Conveying change

After working behind closed doors on a company merger that meant a new name and brand, John Selinsky wanted the announcement to be an exciting event to get employee buy-in.

There were hats and shirts, and even the company’s trucks were stamped with the new name — Selinsky FORCE — in time for the announcement.

But making a smooth transition really comes down to communication, says Selinsky, president and CEO of the industrial services company. When telling your employees and customers about major changes, you must thoroughly communicate, be open to answering questions and ask for feedback.

“By being completely prepared, going through the whole strategic plan and putting everything together, we were able to answer all of the questions that they could come up with,” Selinsky says. “It made them feel very confident that a lot of work was done and there had been a lot of thought put into the process.”

Selinsky FORCE has 250 year-round employees and about 500 during its busy season.

Smart Business spoke with Selinsky about how to communicate that your company is merging, rebranding or doing both.

Communicate the changes to your employees first. Once you get your game plan together and your strategy together on how you’re going to do it, you need to make an announcement to all of your employees at once.

I don’t think you want to announce it to just a few employees, and then they’re telling the next employee and they’re telling the next employee. Then they don’t get the right message or the whole message. We felt it was important to have a kickoff meeting where everybody was there and make the announcement.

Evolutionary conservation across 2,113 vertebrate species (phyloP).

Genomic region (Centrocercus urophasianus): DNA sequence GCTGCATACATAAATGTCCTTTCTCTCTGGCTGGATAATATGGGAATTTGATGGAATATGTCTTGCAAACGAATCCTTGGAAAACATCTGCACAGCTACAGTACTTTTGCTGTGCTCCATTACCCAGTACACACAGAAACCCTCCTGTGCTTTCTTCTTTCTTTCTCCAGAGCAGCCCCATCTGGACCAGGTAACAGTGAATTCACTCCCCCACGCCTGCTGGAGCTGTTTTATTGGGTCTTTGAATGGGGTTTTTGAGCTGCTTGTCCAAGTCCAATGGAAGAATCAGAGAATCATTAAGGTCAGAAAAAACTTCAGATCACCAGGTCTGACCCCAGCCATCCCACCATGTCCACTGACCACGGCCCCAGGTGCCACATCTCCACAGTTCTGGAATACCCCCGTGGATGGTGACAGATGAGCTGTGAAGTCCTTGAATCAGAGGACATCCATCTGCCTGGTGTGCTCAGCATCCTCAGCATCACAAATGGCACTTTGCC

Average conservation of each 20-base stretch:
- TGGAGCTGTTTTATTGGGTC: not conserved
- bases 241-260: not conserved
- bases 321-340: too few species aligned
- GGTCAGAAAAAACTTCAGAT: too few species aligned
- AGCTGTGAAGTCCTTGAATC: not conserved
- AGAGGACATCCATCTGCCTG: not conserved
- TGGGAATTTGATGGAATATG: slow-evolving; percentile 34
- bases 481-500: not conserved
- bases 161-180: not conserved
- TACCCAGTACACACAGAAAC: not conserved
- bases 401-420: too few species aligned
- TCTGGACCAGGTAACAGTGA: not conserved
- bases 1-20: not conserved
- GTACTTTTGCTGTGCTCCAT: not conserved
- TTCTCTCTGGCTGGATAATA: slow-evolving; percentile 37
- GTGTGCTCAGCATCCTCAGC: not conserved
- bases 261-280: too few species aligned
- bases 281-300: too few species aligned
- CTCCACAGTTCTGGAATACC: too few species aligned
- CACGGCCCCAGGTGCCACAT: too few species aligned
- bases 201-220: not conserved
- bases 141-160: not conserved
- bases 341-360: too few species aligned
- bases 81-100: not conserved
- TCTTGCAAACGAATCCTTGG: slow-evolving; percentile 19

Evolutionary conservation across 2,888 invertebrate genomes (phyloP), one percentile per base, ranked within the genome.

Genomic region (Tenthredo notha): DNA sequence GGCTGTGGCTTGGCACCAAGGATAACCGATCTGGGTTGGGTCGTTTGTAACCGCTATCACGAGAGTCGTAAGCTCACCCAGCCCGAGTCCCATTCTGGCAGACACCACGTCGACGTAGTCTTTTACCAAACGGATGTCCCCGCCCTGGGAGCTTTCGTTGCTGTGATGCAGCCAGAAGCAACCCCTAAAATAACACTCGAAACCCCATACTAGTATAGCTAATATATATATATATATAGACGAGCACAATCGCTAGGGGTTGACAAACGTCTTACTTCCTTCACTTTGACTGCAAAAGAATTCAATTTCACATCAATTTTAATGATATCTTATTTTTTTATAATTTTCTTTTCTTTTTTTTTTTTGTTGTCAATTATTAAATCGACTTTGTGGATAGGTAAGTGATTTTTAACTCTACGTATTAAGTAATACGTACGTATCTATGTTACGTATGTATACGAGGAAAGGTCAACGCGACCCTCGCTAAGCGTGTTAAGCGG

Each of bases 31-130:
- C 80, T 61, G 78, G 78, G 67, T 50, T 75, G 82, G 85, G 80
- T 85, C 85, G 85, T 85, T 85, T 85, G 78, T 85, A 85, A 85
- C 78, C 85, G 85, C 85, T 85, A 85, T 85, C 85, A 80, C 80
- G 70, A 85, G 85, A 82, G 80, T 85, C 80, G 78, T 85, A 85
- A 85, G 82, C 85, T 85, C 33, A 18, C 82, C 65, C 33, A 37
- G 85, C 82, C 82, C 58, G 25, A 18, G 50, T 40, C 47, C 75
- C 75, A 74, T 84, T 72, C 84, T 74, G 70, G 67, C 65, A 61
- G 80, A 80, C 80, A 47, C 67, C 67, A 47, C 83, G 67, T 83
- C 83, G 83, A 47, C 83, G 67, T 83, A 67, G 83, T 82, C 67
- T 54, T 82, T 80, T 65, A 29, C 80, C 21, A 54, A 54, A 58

We had a meeting with our employees — before we announced it to the public and to the marketplace and our customers — and we communicated to them, ‘Here’s what’s happening.’

Meet with customers face to face. With a lot of our larger companies, we made personal calls to them. We sat down with them, explained what was happening, what we were doing, why we were doing it and what the advantages were to them.

We did a lot of that in-person contact so that they would feel comfortable with it and they would understand completely what we were doing, and we were able to answer their questions, too.

When you do something like this, it creates a lot of questions. We wanted to give them an opportunity to sit face to face with us and ask us questions and be able to give them the answers so they felt comfortable with what we did.